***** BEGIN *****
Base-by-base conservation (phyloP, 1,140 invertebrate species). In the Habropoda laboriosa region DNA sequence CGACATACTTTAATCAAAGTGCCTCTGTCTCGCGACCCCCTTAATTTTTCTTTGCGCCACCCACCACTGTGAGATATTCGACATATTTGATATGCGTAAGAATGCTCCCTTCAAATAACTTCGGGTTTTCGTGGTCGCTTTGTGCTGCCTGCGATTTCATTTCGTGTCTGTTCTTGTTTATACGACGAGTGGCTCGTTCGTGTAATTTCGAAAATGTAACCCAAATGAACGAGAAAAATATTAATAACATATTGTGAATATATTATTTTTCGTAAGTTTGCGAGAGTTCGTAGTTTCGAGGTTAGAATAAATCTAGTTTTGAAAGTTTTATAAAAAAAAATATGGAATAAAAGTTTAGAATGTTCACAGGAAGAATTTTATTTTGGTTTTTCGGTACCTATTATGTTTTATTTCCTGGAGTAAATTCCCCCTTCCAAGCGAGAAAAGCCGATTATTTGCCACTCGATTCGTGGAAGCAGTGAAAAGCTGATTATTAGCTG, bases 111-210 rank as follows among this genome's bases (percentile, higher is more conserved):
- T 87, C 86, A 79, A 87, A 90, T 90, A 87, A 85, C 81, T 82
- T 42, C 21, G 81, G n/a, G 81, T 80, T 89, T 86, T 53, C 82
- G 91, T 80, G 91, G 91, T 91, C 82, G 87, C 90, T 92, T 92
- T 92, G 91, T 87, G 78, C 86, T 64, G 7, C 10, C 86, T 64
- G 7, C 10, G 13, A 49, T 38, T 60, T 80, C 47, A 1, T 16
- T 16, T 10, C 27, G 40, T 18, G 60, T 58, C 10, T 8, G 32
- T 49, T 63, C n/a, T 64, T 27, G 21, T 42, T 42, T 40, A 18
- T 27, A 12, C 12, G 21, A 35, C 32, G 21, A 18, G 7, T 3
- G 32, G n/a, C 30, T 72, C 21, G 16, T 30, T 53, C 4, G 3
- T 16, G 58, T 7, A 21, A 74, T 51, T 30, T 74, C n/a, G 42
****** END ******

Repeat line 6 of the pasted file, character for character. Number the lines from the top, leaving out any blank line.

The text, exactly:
- G 7, C 10, G 13, A 49, T 38, T 60, T 80, C 47, A 1, T 16